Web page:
Border Collie has the natural duration is between 10 and 17, with a half life of 12 years.The average longevity of breeds of similar size are usually 12 to 13 years.
The main causes of death were cancer (23.6%), age (17.9%) and cerebral vascular afflictions (9.4%).
Common health problems
Hip dysplasia, Collie Eye Anomaly (CEA), and epilepsy are considered the main genetic diseases of interest to the race at this time. The CEA is a congenital, hereditary eye is the retina, choroid, sclera, and that sometimes affects Border Collie. In border collie, is usually a mild disease and rarely significantly impaired vision. There is now a DNA test for CEA and, through its use, breeders can ensure they do not produce offspring affected. There are different types of tests available, including hip OFA (Orthopedic Foundation for Animals) and PennHip. The radiographs were sent to these organizations to determine a dog's hip and elbow quality.
Neuronal Ceroid lipofuscinosis (NCL) is a rare but serious illness, which is limited to show Border Collie. NCL results in severe neurological impairment and premature death, affected dogs rarely survive more than two years old. The mutation that causes a form of the disease found in Border Collies was identified by Scott Melville in the laboratory of Dr. Alan Sciences School of Biotechnology and Biomolecular Wilton of the University of New South Wales. There is no treatment or cure, but a DNA test is now available to detect carriers and affected dogs.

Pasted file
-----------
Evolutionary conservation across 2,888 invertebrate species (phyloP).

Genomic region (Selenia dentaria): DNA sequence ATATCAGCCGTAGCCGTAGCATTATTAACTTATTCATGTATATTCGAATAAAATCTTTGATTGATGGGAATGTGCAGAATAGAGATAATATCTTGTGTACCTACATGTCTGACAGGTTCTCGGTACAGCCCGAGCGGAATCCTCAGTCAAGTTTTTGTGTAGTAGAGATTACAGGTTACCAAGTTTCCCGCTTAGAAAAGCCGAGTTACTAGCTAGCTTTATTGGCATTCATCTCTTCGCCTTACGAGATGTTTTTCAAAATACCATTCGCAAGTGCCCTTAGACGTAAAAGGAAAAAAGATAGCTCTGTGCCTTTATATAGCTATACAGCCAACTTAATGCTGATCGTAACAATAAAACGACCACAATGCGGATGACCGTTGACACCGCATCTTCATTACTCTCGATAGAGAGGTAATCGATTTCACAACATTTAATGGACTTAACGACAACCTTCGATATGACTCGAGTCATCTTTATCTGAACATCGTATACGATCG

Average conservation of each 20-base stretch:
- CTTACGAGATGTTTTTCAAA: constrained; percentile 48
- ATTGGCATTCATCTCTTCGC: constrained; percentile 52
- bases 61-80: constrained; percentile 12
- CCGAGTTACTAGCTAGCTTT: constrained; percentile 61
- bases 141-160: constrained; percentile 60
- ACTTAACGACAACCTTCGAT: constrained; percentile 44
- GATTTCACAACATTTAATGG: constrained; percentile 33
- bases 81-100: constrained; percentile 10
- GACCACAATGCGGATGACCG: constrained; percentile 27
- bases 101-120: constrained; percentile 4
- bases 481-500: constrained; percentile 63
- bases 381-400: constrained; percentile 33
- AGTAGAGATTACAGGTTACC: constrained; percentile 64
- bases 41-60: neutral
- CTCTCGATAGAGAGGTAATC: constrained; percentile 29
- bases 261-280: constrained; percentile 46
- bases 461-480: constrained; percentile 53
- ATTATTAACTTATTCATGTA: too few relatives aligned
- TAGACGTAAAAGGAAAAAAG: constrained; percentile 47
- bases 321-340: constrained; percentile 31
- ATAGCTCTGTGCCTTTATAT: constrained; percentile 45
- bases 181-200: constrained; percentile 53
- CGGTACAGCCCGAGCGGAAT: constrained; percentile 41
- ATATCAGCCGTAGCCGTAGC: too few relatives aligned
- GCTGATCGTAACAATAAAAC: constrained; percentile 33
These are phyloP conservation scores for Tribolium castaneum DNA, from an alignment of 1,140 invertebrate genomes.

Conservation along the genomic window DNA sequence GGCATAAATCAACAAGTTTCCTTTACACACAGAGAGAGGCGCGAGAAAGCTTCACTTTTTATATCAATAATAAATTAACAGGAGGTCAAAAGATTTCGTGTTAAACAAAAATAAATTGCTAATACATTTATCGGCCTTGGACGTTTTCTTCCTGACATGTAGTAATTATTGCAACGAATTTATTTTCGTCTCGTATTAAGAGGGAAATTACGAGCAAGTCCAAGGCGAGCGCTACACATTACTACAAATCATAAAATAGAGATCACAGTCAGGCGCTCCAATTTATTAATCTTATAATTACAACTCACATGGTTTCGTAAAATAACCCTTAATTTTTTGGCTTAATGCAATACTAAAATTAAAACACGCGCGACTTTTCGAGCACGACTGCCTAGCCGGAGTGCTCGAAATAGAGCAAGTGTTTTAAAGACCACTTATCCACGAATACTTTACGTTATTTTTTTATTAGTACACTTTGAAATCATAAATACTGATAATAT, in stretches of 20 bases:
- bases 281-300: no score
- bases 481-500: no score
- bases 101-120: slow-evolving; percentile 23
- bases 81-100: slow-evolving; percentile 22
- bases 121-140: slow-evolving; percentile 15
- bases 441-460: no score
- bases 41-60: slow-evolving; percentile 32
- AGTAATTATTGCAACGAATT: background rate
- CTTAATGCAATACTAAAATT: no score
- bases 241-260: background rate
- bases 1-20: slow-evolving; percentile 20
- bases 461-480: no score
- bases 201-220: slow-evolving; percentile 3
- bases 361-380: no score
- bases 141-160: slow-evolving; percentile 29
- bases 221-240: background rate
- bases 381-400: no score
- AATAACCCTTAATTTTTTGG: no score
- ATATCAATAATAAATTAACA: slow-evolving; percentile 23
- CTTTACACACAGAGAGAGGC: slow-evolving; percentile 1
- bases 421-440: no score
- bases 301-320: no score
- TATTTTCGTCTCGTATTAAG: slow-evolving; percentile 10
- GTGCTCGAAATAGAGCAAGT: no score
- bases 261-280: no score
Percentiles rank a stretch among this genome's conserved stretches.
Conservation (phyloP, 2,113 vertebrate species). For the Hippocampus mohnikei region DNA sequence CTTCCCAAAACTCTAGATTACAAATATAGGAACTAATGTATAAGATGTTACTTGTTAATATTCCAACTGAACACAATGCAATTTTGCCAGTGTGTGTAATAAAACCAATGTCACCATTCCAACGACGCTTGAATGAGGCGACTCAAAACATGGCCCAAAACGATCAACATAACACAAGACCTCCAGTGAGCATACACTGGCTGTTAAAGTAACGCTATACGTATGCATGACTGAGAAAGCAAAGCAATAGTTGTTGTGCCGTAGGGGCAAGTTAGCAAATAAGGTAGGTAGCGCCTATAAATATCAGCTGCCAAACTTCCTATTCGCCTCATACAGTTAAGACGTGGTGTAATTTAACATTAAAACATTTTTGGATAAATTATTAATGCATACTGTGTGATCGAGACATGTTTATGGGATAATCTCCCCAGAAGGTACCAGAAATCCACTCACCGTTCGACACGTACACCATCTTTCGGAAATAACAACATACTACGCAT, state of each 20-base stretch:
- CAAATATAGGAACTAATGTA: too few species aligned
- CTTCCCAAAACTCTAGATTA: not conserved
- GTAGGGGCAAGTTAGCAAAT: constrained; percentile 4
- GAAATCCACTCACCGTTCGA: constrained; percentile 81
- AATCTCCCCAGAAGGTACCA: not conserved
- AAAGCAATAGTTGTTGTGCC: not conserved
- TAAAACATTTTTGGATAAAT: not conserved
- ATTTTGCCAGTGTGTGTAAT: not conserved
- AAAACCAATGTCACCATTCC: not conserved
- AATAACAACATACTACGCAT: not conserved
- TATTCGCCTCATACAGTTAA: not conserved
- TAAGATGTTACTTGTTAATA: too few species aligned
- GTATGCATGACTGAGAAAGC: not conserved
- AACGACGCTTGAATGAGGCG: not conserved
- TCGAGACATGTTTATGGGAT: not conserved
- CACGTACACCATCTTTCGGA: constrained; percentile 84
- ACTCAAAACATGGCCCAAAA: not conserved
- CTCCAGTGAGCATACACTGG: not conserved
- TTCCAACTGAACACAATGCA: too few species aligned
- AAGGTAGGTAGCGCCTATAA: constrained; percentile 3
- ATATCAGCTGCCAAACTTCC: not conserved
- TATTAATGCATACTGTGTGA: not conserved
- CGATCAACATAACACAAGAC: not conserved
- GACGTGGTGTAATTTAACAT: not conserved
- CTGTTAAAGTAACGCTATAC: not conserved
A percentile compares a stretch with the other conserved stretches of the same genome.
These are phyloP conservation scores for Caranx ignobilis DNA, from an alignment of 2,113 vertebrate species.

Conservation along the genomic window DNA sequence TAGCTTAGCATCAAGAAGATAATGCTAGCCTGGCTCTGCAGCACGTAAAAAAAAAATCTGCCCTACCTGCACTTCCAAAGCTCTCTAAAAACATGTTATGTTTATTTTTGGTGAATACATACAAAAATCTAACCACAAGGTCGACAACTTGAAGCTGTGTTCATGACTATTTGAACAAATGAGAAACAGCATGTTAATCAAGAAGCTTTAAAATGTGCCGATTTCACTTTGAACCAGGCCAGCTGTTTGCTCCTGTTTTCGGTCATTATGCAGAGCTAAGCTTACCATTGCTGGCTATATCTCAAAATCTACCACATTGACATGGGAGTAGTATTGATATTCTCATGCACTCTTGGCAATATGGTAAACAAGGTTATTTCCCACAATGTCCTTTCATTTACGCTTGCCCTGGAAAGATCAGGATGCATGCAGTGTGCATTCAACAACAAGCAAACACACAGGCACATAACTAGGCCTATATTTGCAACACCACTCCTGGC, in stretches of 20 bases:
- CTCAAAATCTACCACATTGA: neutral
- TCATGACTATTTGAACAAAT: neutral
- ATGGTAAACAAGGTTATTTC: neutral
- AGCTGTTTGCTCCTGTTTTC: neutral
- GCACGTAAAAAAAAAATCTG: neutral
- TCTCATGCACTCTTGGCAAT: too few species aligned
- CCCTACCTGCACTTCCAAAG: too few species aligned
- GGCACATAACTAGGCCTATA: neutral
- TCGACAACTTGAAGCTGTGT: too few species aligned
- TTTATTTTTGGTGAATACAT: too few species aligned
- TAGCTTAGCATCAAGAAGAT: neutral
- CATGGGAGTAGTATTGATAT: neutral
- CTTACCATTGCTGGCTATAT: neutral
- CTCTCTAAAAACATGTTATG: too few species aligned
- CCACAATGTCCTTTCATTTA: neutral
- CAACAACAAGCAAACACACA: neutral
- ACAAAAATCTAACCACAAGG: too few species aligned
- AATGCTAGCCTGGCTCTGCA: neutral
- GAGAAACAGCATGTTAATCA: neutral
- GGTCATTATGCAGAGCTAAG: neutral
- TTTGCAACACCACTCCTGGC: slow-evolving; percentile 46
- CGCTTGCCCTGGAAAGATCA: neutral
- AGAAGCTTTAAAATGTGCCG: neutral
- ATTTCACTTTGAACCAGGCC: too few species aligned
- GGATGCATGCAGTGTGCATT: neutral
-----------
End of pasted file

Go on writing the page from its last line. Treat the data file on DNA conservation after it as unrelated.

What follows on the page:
Trapped Neutrophil Syndrome (TNS) is an inherited disorder in which bone marrow produces neutrophils (white blood cells), but is able to effectively release into the bloodstream. Affected puppies have an impaired immune system and eventually die from infections that can not defend themselves. The mutation responsible for TNS was found in the English Border Collie working dogs, show dogs born in Australia and New Zealand, and are not tied to working dogs in Australia. This indicates that the gene is widespread and probably as old as the race. TNS was identified by Jeremy Shearman in the laboratory of Dr. Alan Sciences School of Biotechnology and Biomolecular Wilton of the University of New South Wales. There is no cure, but a DNA test is now available to detect carriers and affected dogs.
Elbow dysplasia or osteochondritis, deafness and hypothyroidism can also occur in the breed. Dogs homozygous for merle gene are likely to have eye and / or hearing problems.